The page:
“So anyway, we went through a lot of dogs because, yes, there are dangers to living outside, rabid animal attacks, getting run over by passing cars, and well, since our dogs pretty well roamed free during the day, sometimes they’d end up getting shot at by someone for having gone on another property or something.” Once again, she shifted in her seat and looked down at her coffee. He level of discomfort surprised even her; this story was usually more upbeat than what it sounded like at the moment. She figured he was judging her as the cruelest person in the world, “Sounds really strange to city people, but it was pretty well normal where we grew up.” She shrugged weakly, still staring down at her coffee.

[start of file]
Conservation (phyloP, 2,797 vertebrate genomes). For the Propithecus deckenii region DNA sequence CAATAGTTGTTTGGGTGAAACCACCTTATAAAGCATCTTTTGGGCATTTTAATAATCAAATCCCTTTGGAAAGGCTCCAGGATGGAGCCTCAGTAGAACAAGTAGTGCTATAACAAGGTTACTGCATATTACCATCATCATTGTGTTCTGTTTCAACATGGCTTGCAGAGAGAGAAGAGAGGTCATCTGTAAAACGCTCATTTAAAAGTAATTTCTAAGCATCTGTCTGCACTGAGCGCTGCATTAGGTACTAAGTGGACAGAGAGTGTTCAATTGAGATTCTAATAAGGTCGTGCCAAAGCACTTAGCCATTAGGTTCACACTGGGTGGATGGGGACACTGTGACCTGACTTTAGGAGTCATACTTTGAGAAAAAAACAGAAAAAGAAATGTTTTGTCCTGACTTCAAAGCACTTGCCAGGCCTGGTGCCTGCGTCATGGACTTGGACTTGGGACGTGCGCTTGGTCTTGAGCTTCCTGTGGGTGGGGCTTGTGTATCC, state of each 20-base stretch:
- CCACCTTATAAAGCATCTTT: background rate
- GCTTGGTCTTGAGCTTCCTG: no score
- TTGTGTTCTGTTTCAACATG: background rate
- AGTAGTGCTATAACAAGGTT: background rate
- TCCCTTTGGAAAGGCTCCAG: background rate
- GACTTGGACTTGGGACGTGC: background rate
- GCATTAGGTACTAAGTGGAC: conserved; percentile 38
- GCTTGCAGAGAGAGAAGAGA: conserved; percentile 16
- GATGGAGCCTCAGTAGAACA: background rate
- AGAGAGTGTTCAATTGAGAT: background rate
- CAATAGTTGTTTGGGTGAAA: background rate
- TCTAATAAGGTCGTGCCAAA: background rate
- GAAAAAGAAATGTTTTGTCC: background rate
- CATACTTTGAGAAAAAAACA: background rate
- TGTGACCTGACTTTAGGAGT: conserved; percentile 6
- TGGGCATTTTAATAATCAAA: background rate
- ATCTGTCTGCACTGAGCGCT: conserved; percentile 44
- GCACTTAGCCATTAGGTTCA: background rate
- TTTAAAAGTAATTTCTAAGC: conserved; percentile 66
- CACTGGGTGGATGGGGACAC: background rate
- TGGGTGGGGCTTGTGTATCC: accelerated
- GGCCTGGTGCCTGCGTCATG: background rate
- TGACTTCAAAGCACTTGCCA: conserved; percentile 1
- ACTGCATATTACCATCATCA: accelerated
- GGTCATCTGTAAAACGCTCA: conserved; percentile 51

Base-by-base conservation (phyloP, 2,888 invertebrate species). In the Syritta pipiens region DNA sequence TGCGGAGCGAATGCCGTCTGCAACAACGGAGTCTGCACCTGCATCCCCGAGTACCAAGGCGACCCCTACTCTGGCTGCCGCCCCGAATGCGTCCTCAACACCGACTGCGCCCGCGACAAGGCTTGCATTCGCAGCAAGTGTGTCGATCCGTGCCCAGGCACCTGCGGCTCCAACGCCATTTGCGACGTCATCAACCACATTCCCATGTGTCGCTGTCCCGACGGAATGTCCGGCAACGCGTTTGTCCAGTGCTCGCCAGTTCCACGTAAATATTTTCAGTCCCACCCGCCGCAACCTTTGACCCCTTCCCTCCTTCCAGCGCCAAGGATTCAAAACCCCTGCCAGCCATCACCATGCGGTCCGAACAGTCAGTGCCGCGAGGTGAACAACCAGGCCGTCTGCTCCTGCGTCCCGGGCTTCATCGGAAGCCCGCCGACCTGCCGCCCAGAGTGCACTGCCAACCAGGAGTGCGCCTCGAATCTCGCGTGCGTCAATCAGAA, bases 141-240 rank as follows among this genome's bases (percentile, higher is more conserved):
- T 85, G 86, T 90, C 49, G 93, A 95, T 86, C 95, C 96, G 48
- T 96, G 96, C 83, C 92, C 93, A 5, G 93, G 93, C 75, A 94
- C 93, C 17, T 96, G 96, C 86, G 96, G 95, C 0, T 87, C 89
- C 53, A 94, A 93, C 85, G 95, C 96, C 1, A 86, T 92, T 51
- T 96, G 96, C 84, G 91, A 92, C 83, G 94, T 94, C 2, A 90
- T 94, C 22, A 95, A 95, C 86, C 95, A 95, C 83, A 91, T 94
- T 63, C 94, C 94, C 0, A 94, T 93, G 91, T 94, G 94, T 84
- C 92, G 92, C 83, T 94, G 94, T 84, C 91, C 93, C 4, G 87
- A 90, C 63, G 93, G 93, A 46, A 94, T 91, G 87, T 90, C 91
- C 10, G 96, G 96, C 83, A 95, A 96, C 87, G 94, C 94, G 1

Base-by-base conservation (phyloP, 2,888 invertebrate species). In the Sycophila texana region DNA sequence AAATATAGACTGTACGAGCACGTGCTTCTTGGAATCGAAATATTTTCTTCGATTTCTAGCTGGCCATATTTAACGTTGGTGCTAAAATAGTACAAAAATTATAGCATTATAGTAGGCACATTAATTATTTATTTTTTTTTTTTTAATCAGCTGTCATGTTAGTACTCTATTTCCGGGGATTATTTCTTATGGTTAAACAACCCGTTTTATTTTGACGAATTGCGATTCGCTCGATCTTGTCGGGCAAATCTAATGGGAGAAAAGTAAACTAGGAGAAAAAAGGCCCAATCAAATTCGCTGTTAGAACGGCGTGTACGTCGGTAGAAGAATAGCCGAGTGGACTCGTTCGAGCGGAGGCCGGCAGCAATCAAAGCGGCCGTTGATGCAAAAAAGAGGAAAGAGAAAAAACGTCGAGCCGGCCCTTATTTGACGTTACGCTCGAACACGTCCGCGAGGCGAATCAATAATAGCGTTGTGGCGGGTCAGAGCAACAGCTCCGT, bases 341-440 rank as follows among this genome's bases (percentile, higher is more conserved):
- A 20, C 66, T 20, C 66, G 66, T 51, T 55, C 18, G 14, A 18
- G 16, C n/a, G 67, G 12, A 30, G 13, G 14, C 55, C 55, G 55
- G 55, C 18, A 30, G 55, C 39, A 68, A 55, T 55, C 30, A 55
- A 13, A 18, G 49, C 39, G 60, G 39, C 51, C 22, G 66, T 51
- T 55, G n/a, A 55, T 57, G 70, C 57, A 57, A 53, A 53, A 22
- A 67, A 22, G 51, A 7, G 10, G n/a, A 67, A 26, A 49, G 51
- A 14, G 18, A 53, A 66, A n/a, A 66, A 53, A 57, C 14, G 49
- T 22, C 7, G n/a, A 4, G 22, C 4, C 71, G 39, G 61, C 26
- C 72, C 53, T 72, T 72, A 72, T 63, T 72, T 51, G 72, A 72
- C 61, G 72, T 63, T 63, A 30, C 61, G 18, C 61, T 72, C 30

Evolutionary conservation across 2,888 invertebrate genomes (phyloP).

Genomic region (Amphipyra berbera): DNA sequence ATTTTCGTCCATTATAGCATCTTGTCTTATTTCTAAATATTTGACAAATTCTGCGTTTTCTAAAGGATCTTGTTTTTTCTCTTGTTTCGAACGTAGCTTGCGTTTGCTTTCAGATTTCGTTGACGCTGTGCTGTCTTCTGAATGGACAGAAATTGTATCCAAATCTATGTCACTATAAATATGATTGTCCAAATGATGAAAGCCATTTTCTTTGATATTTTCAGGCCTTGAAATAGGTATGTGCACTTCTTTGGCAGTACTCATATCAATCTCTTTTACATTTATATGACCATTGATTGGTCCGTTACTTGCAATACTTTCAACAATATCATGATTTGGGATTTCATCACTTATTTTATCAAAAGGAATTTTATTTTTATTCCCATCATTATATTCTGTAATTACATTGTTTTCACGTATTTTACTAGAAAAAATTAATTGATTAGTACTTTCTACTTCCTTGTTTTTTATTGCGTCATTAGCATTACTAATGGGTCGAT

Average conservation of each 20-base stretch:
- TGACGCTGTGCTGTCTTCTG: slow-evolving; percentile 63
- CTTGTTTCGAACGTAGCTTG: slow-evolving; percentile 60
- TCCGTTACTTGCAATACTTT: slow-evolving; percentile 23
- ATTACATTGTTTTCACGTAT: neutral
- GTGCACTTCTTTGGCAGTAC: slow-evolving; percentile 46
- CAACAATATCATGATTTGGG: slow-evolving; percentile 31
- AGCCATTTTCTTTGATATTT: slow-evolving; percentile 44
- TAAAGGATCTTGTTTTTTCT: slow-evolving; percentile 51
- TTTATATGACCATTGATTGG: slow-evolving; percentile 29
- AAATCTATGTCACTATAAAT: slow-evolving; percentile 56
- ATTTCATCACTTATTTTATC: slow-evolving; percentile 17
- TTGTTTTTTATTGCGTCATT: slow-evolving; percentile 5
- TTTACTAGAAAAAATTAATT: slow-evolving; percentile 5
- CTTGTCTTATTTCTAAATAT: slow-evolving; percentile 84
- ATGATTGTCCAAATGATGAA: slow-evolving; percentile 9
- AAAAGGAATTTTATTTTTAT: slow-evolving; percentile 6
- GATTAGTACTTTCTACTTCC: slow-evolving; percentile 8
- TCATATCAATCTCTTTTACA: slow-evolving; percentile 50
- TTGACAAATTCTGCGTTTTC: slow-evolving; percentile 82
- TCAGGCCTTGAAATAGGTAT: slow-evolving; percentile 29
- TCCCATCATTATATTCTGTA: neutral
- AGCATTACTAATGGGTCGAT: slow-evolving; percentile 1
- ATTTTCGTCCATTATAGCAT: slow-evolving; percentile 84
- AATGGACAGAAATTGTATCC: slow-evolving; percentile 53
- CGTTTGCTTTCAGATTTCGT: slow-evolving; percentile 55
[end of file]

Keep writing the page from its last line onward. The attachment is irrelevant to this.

She paused, then took a deep breath mustering up the courage to continue, “Aaanyway,” she smiled and looked back up at him, he still looked interested, thank God, “we got this little puppy once, it was a tiny little cute black lab and it was just so adorable, none of our other dogs had come to us as puppies……I think my brother gave it to us, or my dad had it given to him,” She shook her head realizing she was getting sidetracked in the memory, “but regardless, it was the cutest thing in the whole world! Well, anyway, this puppy was so small, that my mom let it stay in the porch in a box so that the older dog wouldn’t fight it or heaven forbid,” she glanced down again quickly and hushed her voice a little, “kill it out of jealousy.” She looked up at him and raised her eyebrows, again admitting a controversial truth. He nodded back at her. “The usual morning routine was that just before taking us to school, my dad would go out, warm up the cruiser,” She noticed his brows squeeze together and his head snapped back a little in confusion. She realized she hadn’t told him about her dad yet, “Oh, he was a cop, you see,” he nodded, smiled and relaxed, “Well, okay so, then he’d bring the cruiser out of the garage to the driveway to pick us up so he could drive us to school. So, to get this part, you have to understand my Dad, he loved our dogs, each morning he’d stop and ‘talk’ to our dogs as he walked to the garage.” She smiled brightly at the memory of her Dad. She could almost hear him talking baby talk to the dogs! “So, this one particular morning, like maybe only a day or two after we got the puppy,” She shook her head overcome with the humour of the memory and snickered, but regained her composure quickly when he looked at her questioningly, “Okay, so, sorry…..” She snickered again, she just couldn’t help it. She took a deep breath, “Soooo, we heard him ‘talking’ to the ‘baby’ and then heard him go out the door, well….my Dad… must have left the door open too long behind him….and well, my Mom was just getting up to make her breakfast…..so anyway, the little puppy must have followed him out the door.” She paused trying to gauge if he was ready for this or not, “Okay, so my Dad goes out, a few minutes passes, not long, then the door opens and my Dad is standing there with this grin on his face. You know the look, like he’s kinda embarrassed or guilty about something?” He smiles and nods at her, “and, well my Dad, he’s got this grin on his face and he’s trying not to laugh, then he says to my mom, ‘I just ran over that little dog.’ Well my Mom was totally surprised so, she’s like, ‘Aye Yo!’ and my sister and I say, ‘Awwwww!!’” She sort of snickers and looks quickly at her coffee slightly embarrassed at her mimicking, “So we stare at him as he starts to giggle.” She’s looking back at him and widens her eyes in mock surprise. He smiles widely back at her amused, “You have to picture this, ’cause my Dad did NOT giggle, he was a stoic, tall, dark handsome type and you could rarely ever read any expression on his face. So there he is, in his uniform, giving us this bad news and then he starts to giggle!! Then he says, (she musters up her best deep manly voice) ‘It must have followed me out to the garage……pause, snicker, snicker….and I backed over it with the cruiser!’ and he lost it! He was laughing so hard his eyes welled up and the next thing you know, my Mom’s laughing too and I’m torn between laughing and feeling bad about the puppy…” She pauses, shaking her head smiling, he’s on the other side of the table giggling at her, “Eventually we couldn’t help it, we started laughing too. I know, it was a really bad situation, and it was supposed to be sad, but I just kept picturing this little puppy following my Dad, little tail wagging, not having a clue, then Yellllp (she puts her hands up, palms upward and shrugs her shoulders) “no more puppy……” She giggles. “Awwwww.” He laughs, looking at her in pure amusement, “Awwww, I know!” She continues, “but the most priceless thing in the world, the one thing I will never forget in my life, is that look my dad had on his face as he was standing there in that doorway! Here we all were, laughing about the death of our new puppy, it was priceless. I’d say that was the best way to lose a dog. I still can’t help but laugh.” She is laughing and he is openly chuckling now, “Oh my God, that story was hilarious! Really bad, but hilarious too.” They continue laughing and she feels a tiny twinge on her heart-strings as his eyes meet hers, she may just like this life in the city.